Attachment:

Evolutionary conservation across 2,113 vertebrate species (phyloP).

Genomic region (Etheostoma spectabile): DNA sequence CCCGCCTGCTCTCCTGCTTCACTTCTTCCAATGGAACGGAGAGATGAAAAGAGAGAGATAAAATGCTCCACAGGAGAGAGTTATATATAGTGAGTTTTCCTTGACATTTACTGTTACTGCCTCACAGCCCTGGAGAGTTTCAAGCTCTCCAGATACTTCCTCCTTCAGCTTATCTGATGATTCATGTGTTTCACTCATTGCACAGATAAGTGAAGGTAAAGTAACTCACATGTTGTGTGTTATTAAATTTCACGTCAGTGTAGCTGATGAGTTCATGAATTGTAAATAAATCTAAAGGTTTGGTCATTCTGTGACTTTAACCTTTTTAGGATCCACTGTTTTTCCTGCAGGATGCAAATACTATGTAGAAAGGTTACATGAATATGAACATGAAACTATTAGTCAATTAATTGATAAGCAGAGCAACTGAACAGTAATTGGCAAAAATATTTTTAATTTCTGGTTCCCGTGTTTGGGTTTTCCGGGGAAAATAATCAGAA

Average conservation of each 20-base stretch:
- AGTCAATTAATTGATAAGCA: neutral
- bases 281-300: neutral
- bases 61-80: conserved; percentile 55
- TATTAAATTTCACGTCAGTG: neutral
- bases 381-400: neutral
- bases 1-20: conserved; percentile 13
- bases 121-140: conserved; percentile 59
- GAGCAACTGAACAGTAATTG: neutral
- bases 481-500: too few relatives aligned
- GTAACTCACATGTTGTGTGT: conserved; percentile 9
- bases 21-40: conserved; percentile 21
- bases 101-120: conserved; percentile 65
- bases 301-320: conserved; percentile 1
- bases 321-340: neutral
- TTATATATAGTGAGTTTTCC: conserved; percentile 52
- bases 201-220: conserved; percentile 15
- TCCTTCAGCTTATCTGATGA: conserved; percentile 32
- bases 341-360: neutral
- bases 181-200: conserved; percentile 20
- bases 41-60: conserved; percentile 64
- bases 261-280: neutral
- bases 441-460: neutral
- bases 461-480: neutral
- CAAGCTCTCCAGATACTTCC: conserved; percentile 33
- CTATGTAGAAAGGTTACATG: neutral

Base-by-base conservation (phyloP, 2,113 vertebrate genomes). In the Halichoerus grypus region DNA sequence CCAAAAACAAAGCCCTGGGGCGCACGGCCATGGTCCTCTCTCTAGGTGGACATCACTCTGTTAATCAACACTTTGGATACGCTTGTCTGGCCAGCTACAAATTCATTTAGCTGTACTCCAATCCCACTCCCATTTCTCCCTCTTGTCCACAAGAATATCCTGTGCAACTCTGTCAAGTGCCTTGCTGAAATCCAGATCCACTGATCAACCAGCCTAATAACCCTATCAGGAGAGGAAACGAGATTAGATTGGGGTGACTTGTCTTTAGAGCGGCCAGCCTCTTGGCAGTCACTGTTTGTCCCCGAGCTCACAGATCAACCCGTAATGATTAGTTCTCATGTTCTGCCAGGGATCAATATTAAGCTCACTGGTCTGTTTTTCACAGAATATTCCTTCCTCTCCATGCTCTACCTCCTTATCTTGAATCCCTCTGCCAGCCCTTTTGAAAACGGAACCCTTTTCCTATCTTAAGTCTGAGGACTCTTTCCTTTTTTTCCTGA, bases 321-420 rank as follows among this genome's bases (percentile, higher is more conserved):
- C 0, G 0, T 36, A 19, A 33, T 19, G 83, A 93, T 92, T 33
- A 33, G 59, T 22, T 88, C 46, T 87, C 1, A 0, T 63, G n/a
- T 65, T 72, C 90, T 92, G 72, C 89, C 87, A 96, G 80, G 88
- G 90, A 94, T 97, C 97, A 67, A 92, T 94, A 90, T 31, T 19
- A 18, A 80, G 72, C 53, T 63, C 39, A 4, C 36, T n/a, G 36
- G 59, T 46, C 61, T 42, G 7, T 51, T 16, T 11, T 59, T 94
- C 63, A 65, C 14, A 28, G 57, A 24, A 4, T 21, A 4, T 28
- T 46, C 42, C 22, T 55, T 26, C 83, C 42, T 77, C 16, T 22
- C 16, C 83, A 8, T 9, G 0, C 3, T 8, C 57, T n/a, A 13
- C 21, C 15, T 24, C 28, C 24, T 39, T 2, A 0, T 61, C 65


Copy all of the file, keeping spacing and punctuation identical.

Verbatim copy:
Evolutionary conservation across 2,113 vertebrate species (phyloP).

Genomic region (Etheostoma spectabile): DNA sequence CCCGCCTGCTCTCCTGCTTCACTTCTTCCAATGGAACGGAGAGATGAAAAGAGAGAGATAAAATGCTCCACAGGAGAGAGTTATATATAGTGAGTTTTCCTTGACATTTACTGTTACTGCCTCACAGCCCTGGAGAGTTTCAAGCTCTCCAGATACTTCCTCCTTCAGCTTATCTGATGATTCATGTGTTTCACTCATTGCACAGATAAGTGAAGGTAAAGTAACTCACATGTTGTGTGTTATTAAATTTCACGTCAGTGTAGCTGATGAGTTCATGAATTGTAAATAAATCTAAAGGTTTGGTCATTCTGTGACTTTAACCTTTTTAGGATCCACTGTTTTTCCTGCAGGATGCAAATACTATGTAGAAAGGTTACATGAATATGAACATGAAACTATTAGTCAATTAATTGATAAGCAGAGCAACTGAACAGTAATTGGCAAAAATATTTTTAATTTCTGGTTCCCGTGTTTGGGTTTTCCGGGGAAAATAATCAGAA

Average conservation of each 20-base stretch:
- AGTCAATTAATTGATAAGCA: neutral
- bases 281-300: neutral
- bases 61-80: conserved; percentile 55
- TATTAAATTTCACGTCAGTG: neutral
- bases 381-400: neutral
- bases 1-20: conserved; percentile 13
- bases 121-140: conserved; percentile 59
- GAGCAACTGAACAGTAATTG: neutral
- bases 481-500: too few relatives aligned
- GTAACTCACATGTTGTGTGT: conserved; percentile 9
- bases 21-40: conserved; percentile 21
- bases 101-120: conserved; percentile 65
- bases 301-320: conserved; percentile 1
- bases 321-340: neutral
- TTATATATAGTGAGTTTTCC: conserved; percentile 52
- bases 201-220: conserved; percentile 15
- TCCTTCAGCTTATCTGATGA: conserved; percentile 32
- bases 341-360: neutral
- bases 181-200: conserved; percentile 20
- bases 41-60: conserved; percentile 64
- bases 261-280: neutral
- bases 441-460: neutral
- bases 461-480: neutral
- CAAGCTCTCCAGATACTTCC: conserved; percentile 33
- CTATGTAGAAAGGTTACATG: neutral

Base-by-base conservation (phyloP, 2,113 vertebrate genomes). In the Halichoerus grypus region DNA sequence CCAAAAACAAAGCCCTGGGGCGCACGGCCATGGTCCTCTCTCTAGGTGGACATCACTCTGTTAATCAACACTTTGGATACGCTTGTCTGGCCAGCTACAAATTCATTTAGCTGTACTCCAATCCCACTCCCATTTCTCCCTCTTGTCCACAAGAATATCCTGTGCAACTCTGTCAAGTGCCTTGCTGAAATCCAGATCCACTGATCAACCAGCCTAATAACCCTATCAGGAGAGGAAACGAGATTAGATTGGGGTGACTTGTCTTTAGAGCGGCCAGCCTCTTGGCAGTCACTGTTTGTCCCCGAGCTCACAGATCAACCCGTAATGATTAGTTCTCATGTTCTGCCAGGGATCAATATTAAGCTCACTGGTCTGTTTTTCACAGAATATTCCTTCCTCTCCATGCTCTACCTCCTTATCTTGAATCCCTCTGCCAGCCCTTTTGAAAACGGAACCCTTTTCCTATCTTAAGTCTGAGGACTCTTTCCTTTTTTTCCTGA, bases 321-420 rank as follows among this genome's bases (percentile, higher is more conserved):
- C 0, G 0, T 36, A 19, A 33, T 19, G 83, A 93, T 92, T 33
- A 33, G 59, T 22, T 88, C 46, T 87, C 1, A 0, T 63, G n/a
- T 65, T 72, C 90, T 92, G 72, C 89, C 87, A 96, G 80, G 88
- G 90, A 94, T 97, C 97, A 67, A 92, T 94, A 90, T 31, T 19
- A 18, A 80, G 72, C 53, T 63, C 39, A 4, C 36, T n/a, G 36
- G 59, T 46, C 61, T 42, G 7, T 51, T 16, T 11, T 59, T 94
- C 63, A 65, C 14, A 28, G 57, A 24, A 4, T 21, A 4, T 28
- T 46, C 42, C 22, T 55, T 26, C 83, C 42, T 77, C 16, T 22
- C 16, C 83, A 8, T 9, G 0, C 3, T 8, C 57, T n/a, A 13
- C 21, C 15, T 24, C 28, C 24, T 39, T 2, A 0, T 61, C 65